Tetragonia expansaRated 5/5 based on 5 reviews.
Standard seed packet, 25 seeds
Synonyms: Tetragonia teragonoides
- Native Australian vegetable
- New Zealand Spinach
- Heat tolerant and disease resistant
Frost tender perennial vegetable native to Australia and New Zealand grown for its fleshy green leaves which are often grown as a spinach substitute in the warmer months. Has a similar flavour to spinach and is used in the same manner; great for soups, stews and stir fries or as a steamed vegetable. Can be grown as a perennial in warm climates. Withstands light frosts only in cooler climates. Heat tolerant and disease resistant. Fast growing. Often called "New Zealand Spinach."
How to sow and grow:
|Method:||Raise seedlings or sow direct|
|When:||Spring and summer|
|Germination:||7-21 days @ 25-30°C|
|Hardiness / Life Cycle:||Half hardy Perennial|
|Position:||Full sun, moist well drained soil|
|Days to Maturity/Flowering:||50 days|
(Product number: X-013)
Seeds per gram: 14 seeds
|Botanical name:||Tetragonia expansa|
|Botanical synonyms:||Tetragonia teragonoides|
|Packet type:||Standard seed packet|
|Packet quantity:||25 seeds|
|Seeds per gram:||14|
Warrigal Greens22 September 2020This grows so well and so easily in my small garden bed in urban inner Sydney. Being a native, it's heat-tolerant and drought-tolerant - beyond seedling stage, I have not watered it at all. I grew it as a heat-tolerant alternative to spinach and it has not disappointed. I give it zero maintenance and it just grows and grows! It does need to be cooked before eating, otherwise it can cause stomach upset.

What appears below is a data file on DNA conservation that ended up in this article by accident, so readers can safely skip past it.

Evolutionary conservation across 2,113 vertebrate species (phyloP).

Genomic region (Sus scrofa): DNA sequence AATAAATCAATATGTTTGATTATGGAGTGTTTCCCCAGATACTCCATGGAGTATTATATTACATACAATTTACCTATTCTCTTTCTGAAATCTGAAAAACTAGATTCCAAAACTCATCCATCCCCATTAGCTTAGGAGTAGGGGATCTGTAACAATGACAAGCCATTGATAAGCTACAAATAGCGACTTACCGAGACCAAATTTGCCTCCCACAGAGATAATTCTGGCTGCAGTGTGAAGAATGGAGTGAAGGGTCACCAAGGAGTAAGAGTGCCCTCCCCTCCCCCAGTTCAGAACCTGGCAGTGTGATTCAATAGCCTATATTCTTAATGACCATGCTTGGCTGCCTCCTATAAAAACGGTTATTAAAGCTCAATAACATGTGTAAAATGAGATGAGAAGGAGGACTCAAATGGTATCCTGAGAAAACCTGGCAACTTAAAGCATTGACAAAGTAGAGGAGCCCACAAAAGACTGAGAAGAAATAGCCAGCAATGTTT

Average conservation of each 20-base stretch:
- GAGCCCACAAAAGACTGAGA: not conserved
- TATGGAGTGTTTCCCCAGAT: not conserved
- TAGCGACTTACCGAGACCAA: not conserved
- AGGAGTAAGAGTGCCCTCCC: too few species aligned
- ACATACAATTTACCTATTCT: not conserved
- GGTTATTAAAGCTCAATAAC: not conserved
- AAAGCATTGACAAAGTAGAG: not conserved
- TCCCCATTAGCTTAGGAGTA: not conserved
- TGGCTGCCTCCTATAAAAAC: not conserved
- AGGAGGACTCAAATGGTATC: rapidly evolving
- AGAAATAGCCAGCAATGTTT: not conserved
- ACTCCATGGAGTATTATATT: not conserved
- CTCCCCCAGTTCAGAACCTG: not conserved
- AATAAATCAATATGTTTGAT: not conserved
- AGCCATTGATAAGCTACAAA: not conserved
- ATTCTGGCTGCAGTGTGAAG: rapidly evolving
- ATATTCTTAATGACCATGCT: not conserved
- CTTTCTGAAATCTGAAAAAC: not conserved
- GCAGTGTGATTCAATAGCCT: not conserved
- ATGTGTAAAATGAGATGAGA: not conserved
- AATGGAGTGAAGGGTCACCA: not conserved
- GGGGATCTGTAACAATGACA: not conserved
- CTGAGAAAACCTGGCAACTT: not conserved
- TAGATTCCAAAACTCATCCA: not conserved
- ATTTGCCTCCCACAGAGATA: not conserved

Warrigal Greens25 March 2020Warrigal Greens are a fantastic native vegie. They are really easy to grow and the amount of leafy green you get in return for your efforts is fantastic. I frequently use them as a side to a main meal, in quiches and on toast with an egg for breakfast.
So good!9 March 2018Planted these in my parents' raised garden bed in rural Western Australia (it's quite hot and windy) and it has grown perfectly. We love using Warrigals and can't wait to try making pesto!
ExcellentBy: Nathan Kilah on 10 May 2016I was under the impression that this was a difficult seed to germinate, but all eight seeds we started came up and flourished. The leaves are delicious (always blanch first to lower the oxalate concentration) and keep their shape much better than English spinach when cooked. Will definitely be growing this vegetable every year.
WellBy: Heath Jarvis on 23 March 2016All seeds germinated fine, transplanted well too.